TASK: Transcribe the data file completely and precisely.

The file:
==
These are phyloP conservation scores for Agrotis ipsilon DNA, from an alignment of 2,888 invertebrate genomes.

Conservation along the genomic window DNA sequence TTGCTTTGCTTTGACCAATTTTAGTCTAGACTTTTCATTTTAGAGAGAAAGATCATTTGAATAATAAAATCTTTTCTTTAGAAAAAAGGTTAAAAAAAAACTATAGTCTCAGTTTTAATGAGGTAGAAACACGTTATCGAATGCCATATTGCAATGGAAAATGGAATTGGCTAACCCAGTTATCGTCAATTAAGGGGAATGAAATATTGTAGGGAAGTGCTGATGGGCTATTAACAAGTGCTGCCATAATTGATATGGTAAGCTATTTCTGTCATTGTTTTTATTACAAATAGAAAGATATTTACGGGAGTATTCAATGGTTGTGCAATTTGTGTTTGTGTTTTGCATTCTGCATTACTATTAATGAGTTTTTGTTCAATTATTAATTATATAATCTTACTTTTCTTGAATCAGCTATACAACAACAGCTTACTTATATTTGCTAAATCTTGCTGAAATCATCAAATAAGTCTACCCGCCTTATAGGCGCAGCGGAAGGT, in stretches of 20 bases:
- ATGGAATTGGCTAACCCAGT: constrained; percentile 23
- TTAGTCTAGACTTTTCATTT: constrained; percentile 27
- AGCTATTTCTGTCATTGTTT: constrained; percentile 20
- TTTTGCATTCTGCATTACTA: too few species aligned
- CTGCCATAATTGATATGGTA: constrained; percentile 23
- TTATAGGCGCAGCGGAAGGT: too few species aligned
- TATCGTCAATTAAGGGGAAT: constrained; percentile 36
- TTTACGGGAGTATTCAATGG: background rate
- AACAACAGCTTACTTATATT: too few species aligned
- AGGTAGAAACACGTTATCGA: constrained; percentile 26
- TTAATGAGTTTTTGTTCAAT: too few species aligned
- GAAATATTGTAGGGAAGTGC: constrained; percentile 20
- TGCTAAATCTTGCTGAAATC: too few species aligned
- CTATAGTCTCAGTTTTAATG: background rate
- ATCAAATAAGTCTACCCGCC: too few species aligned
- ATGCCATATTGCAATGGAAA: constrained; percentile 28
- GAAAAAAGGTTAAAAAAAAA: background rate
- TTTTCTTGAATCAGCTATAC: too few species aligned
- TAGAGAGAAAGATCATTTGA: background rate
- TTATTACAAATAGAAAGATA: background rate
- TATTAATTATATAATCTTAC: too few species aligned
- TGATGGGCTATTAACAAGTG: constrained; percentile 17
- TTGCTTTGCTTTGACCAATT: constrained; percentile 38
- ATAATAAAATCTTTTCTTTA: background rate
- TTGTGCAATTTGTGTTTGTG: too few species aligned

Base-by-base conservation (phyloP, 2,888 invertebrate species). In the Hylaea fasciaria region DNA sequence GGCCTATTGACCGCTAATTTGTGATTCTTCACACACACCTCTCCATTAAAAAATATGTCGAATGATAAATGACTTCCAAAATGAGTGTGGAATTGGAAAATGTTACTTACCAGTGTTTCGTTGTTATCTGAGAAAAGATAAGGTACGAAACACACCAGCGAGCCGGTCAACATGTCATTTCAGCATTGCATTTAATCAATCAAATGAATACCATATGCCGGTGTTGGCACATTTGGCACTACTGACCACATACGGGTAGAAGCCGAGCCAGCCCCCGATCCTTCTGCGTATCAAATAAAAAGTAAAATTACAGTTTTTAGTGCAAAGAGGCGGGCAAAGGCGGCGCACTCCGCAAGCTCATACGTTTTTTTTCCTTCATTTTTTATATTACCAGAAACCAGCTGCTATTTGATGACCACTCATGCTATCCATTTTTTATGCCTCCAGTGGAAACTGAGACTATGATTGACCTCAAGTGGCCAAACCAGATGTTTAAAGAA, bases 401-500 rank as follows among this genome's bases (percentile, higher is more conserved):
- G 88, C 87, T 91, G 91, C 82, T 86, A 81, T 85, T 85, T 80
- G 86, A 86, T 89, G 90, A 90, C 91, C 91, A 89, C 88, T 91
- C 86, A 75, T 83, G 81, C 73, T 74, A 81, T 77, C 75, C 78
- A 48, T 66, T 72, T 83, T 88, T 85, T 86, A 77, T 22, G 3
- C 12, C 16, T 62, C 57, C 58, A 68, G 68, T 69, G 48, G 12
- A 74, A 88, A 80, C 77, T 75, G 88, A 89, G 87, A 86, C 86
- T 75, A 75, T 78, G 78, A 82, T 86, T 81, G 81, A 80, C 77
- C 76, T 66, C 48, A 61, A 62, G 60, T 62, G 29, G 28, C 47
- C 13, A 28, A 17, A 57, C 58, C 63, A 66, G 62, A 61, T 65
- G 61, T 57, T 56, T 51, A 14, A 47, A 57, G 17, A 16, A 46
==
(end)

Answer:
These are phyloP conservation scores for Agrotis ipsilon DNA, from an alignment of 2,888 invertebrate genomes.

Conservation along the genomic window DNA sequence TTGCTTTGCTTTGACCAATTTTAGTCTAGACTTTTCATTTTAGAGAGAAAGATCATTTGAATAATAAAATCTTTTCTTTAGAAAAAAGGTTAAAAAAAAACTATAGTCTCAGTTTTAATGAGGTAGAAACACGTTATCGAATGCCATATTGCAATGGAAAATGGAATTGGCTAACCCAGTTATCGTCAATTAAGGGGAATGAAATATTGTAGGGAAGTGCTGATGGGCTATTAACAAGTGCTGCCATAATTGATATGGTAAGCTATTTCTGTCATTGTTTTTATTACAAATAGAAAGATATTTACGGGAGTATTCAATGGTTGTGCAATTTGTGTTTGTGTTTTGCATTCTGCATTACTATTAATGAGTTTTTGTTCAATTATTAATTATATAATCTTACTTTTCTTGAATCAGCTATACAACAACAGCTTACTTATATTTGCTAAATCTTGCTGAAATCATCAAATAAGTCTACCCGCCTTATAGGCGCAGCGGAAGGT, in stretches of 20 bases:
- ATGGAATTGGCTAACCCAGT: constrained; percentile 23
- TTAGTCTAGACTTTTCATTT: constrained; percentile 27
- AGCTATTTCTGTCATTGTTT: constrained; percentile 20
- TTTTGCATTCTGCATTACTA: too few species aligned
- CTGCCATAATTGATATGGTA: constrained; percentile 23
- TTATAGGCGCAGCGGAAGGT: too few species aligned
- TATCGTCAATTAAGGGGAAT: constrained; percentile 36
- TTTACGGGAGTATTCAATGG: background rate
- AACAACAGCTTACTTATATT: too few species aligned
- AGGTAGAAACACGTTATCGA: constrained; percentile 26
- TTAATGAGTTTTTGTTCAAT: too few species aligned
- GAAATATTGTAGGGAAGTGC: constrained; percentile 20
- TGCTAAATCTTGCTGAAATC: too few species aligned
- CTATAGTCTCAGTTTTAATG: background rate
- ATCAAATAAGTCTACCCGCC: too few species aligned
- ATGCCATATTGCAATGGAAA: constrained; percentile 28
- GAAAAAAGGTTAAAAAAAAA: background rate
- TTTTCTTGAATCAGCTATAC: too few species aligned
- TAGAGAGAAAGATCATTTGA: background rate
- TTATTACAAATAGAAAGATA: background rate
- TATTAATTATATAATCTTAC: too few species aligned
- TGATGGGCTATTAACAAGTG: constrained; percentile 17
- TTGCTTTGCTTTGACCAATT: constrained; percentile 38
- ATAATAAAATCTTTTCTTTA: background rate
- TTGTGCAATTTGTGTTTGTG: too few species aligned

Base-by-base conservation (phyloP, 2,888 invertebrate species). In the Hylaea fasciaria region DNA sequence GGCCTATTGACCGCTAATTTGTGATTCTTCACACACACCTCTCCATTAAAAAATATGTCGAATGATAAATGACTTCCAAAATGAGTGTGGAATTGGAAAATGTTACTTACCAGTGTTTCGTTGTTATCTGAGAAAAGATAAGGTACGAAACACACCAGCGAGCCGGTCAACATGTCATTTCAGCATTGCATTTAATCAATCAAATGAATACCATATGCCGGTGTTGGCACATTTGGCACTACTGACCACATACGGGTAGAAGCCGAGCCAGCCCCCGATCCTTCTGCGTATCAAATAAAAAGTAAAATTACAGTTTTTAGTGCAAAGAGGCGGGCAAAGGCGGCGCACTCCGCAAGCTCATACGTTTTTTTTCCTTCATTTTTTATATTACCAGAAACCAGCTGCTATTTGATGACCACTCATGCTATCCATTTTTTATGCCTCCAGTGGAAACTGAGACTATGATTGACCTCAAGTGGCCAAACCAGATGTTTAAAGAA, bases 401-500 rank as follows among this genome's bases (percentile, higher is more conserved):
- G 88, C 87, T 91, G 91, C 82, T 86, A 81, T 85, T 85, T 80
- G 86, A 86, T 89, G 90, A 90, C 91, C 91, A 89, C 88, T 91
- C 86, A 75, T 83, G 81, C 73, T 74, A 81, T 77, C 75, C 78
- A 48, T 66, T 72, T 83, T 88, T 85, T 86, A 77, T 22, G 3
- C 12, C 16, T 62, C 57, C 58, A 68, G 68, T 69, G 48, G 12
- A 74, A 88, A 80, C 77, T 75, G 88, A 89, G 87, A 86, C 86
- T 75, A 75, T 78, G 78, A 82, T 86, T 81, G 81, A 80, C 77
- C 76, T 66, C 48, A 61, A 62, G 60, T 62, G 29, G 28, C 47
- C 13, A 28, A 17, A 57, C 58, C 63, A 66, G 62, A 61, T 65
- G 61, T 57, T 56, T 51, A 14, A 47, A 57, G 17, A 16, A 46